The advantage of the more papery texture of it allowed me to extend it above the bloom as I started the wrap, making a little stylistic calyx type leaf around the flower.

You'll also need scissors and wire cutters.

The tutorial:

Most rosebud tutorials using this methodology recommend that you start with a particular cut length of ribbon. But the technique requires that you need half of the ribbon for making the shape, but once formed, it's cut off, surplus to requirements - discarding over 40% of your starting piece each time - too small to make another rose. I thought this was pointlessly wasteful, so I've worked from one end of my length of ribbon, only cutting it once the rose was formed and I was happy with it. So if you're going to work this way, unravel a little spare before starting to give you room to manoeuvre.

After some trial and error, I felt that the roses are their optimal prettiness when kept a little smaller, with fewer petals. The longer the length of ribbon you use, the fuller the rose becomes, with more rounds of petals. They don't fill out and get larger and wider as a rose would in reality, they just stack up taller - so once you have 2 full rounds of 'petals' it doesn't seem to look any more attractive to make it any larger, but experiment to see what you like.

All of the roses illustrated have been made to approximately the same proportions with roughly the same quantity of petals. The length of ribbon used is simply proportionate to the width - a length of around ten times the width seems to give a nice full, just opening, rosebud.

Tip: Before you start, have to hand a short piece of your craft or florists wire, ready to secure the rosebud. At the point you need it, one of your hands will be occupied holding the rose together, so you won't easily be able to cut a piece, so prepare it ready and put it within reach.

Approximately measure your ten times width along the ribbon length, from the cut end and hold the ribbon vertically in front of you (cut end at the top) and fold up the bottom half (joined to the spool or at least the rest of the ribbon) and to the right to make an L shape at your measured point. See Fig. 1 above. If your ribbon has a clear right and wrong side, hold the wrong side towards you - although ultimately is doesn't make much difference as you'll see both sides in the finished rosebud.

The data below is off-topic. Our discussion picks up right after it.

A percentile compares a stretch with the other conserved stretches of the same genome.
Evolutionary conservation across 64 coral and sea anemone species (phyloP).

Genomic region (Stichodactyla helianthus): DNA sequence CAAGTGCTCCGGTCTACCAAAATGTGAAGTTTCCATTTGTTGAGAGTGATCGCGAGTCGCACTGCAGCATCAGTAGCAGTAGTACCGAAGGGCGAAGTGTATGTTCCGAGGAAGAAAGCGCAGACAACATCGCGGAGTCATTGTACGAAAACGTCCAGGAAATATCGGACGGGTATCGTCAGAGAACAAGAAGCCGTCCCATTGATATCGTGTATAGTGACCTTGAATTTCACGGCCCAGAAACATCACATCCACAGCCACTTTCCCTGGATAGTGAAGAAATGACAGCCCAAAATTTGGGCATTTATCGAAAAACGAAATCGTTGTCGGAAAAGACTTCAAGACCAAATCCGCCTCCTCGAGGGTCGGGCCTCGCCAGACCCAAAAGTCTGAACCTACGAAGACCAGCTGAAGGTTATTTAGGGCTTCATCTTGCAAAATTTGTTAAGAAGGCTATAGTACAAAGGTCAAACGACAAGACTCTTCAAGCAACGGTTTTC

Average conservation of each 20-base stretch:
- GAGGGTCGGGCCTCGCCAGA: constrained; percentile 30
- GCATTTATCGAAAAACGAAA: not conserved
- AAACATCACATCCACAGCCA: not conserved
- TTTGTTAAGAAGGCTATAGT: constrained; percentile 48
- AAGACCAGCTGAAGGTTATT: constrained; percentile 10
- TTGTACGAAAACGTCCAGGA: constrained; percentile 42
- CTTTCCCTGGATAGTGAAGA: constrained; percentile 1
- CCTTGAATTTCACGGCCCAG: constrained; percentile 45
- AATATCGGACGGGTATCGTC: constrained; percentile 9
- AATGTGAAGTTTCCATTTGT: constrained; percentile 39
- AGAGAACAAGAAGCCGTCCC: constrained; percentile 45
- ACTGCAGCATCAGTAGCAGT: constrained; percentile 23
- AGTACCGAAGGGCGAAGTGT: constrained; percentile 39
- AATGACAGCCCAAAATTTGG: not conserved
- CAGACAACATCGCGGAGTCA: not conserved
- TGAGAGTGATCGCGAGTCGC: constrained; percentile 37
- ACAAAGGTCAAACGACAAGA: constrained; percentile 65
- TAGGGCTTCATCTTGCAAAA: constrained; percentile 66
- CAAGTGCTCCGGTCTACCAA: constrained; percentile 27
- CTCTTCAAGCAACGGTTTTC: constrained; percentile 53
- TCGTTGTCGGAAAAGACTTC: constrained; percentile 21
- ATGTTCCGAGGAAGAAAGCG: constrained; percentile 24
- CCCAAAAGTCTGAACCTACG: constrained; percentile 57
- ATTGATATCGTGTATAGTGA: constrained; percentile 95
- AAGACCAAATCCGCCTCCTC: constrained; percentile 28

At this point you will have an angled fold at 45 degrees on the outside of the corner and an internal right angle. You then need to make another fold upwards to give yourself another right angle corner on the outside too. So fold the horizontal length of ribbon upwards - so that surface A meets surface B as in Fig. 1 and your result should now look like the shape in Fig. 2.

You now have a proper clean L shape with a little triangle of ribbon as the uppermost layer. From now all your folds are straight along the length of the ribbon - either top to bottom - or left to right.

Fold the cut length of the ribbon down vertically from top to bottom over the triangle of ribbon - as indicated by the red arrow and at the dotted line in fig.2. Your next fold is to bring the spool end of the ribbon over the top of it, from right to left, see fig. 3 below.
You now continue to concertina the two ends of the ribbon back and forth over each other at 90 degrees, until almost all of the ribbon at your cut end has been used. So first fold is top > bottom, second fold right > Left, then back to the first end, now bottom > top and back to the spool end from left > right - and repeat!

Fold the two ends of the ribbon back and forth over each other - one goes vertically, the other horizontally.

I finish when I have a little tail left of the cut end, projecting beyond the square folds, as this gives you a little tab to hold onto and will be useful later for something else. Make one last fold of the spool end of your ribbon to be the last in the pile. You should have a Christmas garland style concertina of folded ribbon beneath your thumb. It isn't necessary to keep hold of this folded length, as such, as it holds its shape anyway.

You now need to flip the pile of folded ribbon over and insert your thumb on top of the tail of your cut end of ribbon and just keep hold of this with the last layer of the spool end of ribbon held secure against your forefinger behind it. Keeping the ribbon in the same position, release your grip just enough to pull gently on the spool end of the ribbon at the bottom and pull it out of the folded pile, keeping everything in position between your fingers, forcing the rest of the ribbon 'garland' you folded, to contract and bunch up - this is what makes your rose.